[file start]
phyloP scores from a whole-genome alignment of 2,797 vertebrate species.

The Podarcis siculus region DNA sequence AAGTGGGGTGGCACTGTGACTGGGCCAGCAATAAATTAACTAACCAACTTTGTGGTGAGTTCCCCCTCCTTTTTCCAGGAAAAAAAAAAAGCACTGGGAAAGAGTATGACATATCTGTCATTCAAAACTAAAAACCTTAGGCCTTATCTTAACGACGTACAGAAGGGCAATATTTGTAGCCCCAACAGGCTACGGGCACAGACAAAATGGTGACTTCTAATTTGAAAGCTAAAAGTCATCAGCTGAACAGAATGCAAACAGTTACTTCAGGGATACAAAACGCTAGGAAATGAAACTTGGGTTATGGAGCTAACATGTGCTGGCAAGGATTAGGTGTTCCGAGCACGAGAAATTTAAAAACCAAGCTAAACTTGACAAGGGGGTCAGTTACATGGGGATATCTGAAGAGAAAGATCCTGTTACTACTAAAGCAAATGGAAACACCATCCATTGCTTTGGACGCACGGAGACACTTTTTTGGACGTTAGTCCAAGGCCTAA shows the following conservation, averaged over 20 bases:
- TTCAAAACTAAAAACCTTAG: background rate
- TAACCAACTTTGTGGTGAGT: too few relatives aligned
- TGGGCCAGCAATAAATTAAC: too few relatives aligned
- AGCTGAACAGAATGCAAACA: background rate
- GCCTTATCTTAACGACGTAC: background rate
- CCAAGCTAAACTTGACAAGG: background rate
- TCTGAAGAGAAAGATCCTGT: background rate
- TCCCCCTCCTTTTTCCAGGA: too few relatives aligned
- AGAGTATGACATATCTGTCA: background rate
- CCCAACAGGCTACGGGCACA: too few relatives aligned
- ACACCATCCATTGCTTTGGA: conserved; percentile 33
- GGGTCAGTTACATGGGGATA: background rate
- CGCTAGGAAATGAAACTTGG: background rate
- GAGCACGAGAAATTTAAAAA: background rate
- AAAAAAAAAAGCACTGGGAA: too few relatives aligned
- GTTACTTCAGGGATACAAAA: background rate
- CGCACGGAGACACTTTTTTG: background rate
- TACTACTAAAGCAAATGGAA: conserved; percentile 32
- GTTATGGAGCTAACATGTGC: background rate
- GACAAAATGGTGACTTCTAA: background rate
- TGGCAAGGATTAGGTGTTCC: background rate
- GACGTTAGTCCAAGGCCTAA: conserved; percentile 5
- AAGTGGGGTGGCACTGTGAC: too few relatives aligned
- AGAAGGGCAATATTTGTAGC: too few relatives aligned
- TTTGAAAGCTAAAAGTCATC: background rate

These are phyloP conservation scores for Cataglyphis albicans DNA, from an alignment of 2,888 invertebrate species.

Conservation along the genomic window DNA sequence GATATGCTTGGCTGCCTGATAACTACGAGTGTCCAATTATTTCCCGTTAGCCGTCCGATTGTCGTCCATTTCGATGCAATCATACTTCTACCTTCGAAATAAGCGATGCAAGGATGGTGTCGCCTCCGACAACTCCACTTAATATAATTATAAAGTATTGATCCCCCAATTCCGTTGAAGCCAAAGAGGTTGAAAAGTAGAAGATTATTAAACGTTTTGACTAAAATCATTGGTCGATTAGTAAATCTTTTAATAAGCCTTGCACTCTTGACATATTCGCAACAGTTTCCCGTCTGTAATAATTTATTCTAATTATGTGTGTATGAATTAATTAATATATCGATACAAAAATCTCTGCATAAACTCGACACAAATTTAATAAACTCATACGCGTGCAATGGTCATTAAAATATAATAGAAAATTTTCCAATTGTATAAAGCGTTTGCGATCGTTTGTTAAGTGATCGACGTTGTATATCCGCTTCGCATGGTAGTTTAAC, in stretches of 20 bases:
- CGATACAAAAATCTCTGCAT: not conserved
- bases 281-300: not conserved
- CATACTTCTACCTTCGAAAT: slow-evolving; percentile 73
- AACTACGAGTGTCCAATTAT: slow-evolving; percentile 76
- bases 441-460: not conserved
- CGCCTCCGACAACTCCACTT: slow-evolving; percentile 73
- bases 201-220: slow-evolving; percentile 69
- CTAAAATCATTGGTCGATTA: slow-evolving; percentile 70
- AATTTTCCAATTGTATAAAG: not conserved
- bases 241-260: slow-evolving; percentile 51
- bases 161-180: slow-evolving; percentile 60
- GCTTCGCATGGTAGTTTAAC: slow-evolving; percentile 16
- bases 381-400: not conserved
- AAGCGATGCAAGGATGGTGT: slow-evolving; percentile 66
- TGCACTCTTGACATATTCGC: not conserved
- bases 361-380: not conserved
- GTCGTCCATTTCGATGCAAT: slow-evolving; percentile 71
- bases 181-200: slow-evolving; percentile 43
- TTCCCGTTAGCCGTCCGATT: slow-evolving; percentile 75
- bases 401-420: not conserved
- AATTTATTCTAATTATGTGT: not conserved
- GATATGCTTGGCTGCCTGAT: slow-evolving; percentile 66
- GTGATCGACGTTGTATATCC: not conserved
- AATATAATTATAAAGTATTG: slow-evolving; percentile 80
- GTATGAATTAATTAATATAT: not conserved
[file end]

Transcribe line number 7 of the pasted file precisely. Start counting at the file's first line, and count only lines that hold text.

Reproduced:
- GCCTTATCTTAACGACGTAC: background rate